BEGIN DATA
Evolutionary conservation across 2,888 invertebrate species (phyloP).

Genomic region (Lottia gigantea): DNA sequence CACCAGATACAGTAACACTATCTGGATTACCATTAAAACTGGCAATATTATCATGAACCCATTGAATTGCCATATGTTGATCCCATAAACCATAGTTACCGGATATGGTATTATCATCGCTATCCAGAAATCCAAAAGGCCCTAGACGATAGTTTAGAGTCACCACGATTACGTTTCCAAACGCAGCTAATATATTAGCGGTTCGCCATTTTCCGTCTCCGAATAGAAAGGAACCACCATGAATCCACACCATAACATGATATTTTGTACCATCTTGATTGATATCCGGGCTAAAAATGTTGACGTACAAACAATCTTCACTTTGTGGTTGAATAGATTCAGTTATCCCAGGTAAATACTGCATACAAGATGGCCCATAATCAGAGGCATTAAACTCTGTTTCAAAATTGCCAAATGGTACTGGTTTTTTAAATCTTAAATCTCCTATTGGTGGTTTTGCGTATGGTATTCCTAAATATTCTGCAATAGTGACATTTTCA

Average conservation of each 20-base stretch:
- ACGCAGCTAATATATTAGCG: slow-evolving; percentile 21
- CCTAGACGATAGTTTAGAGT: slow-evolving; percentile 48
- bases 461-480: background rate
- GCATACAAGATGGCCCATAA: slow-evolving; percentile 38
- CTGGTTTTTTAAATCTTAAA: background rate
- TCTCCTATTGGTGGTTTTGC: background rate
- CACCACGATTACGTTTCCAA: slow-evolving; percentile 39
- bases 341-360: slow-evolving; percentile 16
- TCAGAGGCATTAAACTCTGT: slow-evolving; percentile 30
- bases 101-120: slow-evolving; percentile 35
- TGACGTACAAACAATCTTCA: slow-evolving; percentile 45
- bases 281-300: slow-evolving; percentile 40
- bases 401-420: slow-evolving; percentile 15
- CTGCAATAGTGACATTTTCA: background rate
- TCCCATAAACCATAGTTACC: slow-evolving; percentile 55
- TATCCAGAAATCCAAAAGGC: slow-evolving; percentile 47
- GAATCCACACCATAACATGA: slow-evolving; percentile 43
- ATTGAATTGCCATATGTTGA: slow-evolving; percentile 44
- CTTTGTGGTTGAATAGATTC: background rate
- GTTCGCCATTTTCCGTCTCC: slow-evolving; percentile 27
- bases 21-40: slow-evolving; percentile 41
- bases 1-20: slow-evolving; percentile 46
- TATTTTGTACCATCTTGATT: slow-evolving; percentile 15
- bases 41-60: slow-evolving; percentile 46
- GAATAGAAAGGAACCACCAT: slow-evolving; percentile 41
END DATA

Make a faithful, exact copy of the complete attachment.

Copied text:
Evolutionary conservation across 2,888 invertebrate species (phyloP).

Genomic region (Lottia gigantea): DNA sequence CACCAGATACAGTAACACTATCTGGATTACCATTAAAACTGGCAATATTATCATGAACCCATTGAATTGCCATATGTTGATCCCATAAACCATAGTTACCGGATATGGTATTATCATCGCTATCCAGAAATCCAAAAGGCCCTAGACGATAGTTTAGAGTCACCACGATTACGTTTCCAAACGCAGCTAATATATTAGCGGTTCGCCATTTTCCGTCTCCGAATAGAAAGGAACCACCATGAATCCACACCATAACATGATATTTTGTACCATCTTGATTGATATCCGGGCTAAAAATGTTGACGTACAAACAATCTTCACTTTGTGGTTGAATAGATTCAGTTATCCCAGGTAAATACTGCATACAAGATGGCCCATAATCAGAGGCATTAAACTCTGTTTCAAAATTGCCAAATGGTACTGGTTTTTTAAATCTTAAATCTCCTATTGGTGGTTTTGCGTATGGTATTCCTAAATATTCTGCAATAGTGACATTTTCA

Average conservation of each 20-base stretch:
- ACGCAGCTAATATATTAGCG: slow-evolving; percentile 21
- CCTAGACGATAGTTTAGAGT: slow-evolving; percentile 48
- bases 461-480: background rate
- GCATACAAGATGGCCCATAA: slow-evolving; percentile 38
- CTGGTTTTTTAAATCTTAAA: background rate
- TCTCCTATTGGTGGTTTTGC: background rate
- CACCACGATTACGTTTCCAA: slow-evolving; percentile 39
- bases 341-360: slow-evolving; percentile 16
- TCAGAGGCATTAAACTCTGT: slow-evolving; percentile 30
- bases 101-120: slow-evolving; percentile 35
- TGACGTACAAACAATCTTCA: slow-evolving; percentile 45
- bases 281-300: slow-evolving; percentile 40
- bases 401-420: slow-evolving; percentile 15
- CTGCAATAGTGACATTTTCA: background rate
- TCCCATAAACCATAGTTACC: slow-evolving; percentile 55
- TATCCAGAAATCCAAAAGGC: slow-evolving; percentile 47
- GAATCCACACCATAACATGA: slow-evolving; percentile 43
- ATTGAATTGCCATATGTTGA: slow-evolving; percentile 44
- CTTTGTGGTTGAATAGATTC: background rate
- GTTCGCCATTTTCCGTCTCC: slow-evolving; percentile 27
- bases 21-40: slow-evolving; percentile 41
- bases 1-20: slow-evolving; percentile 46
- TATTTTGTACCATCTTGATT: slow-evolving; percentile 15
- bases 41-60: slow-evolving; percentile 46
- GAATAGAAAGGAACCACCAT: slow-evolving; percentile 41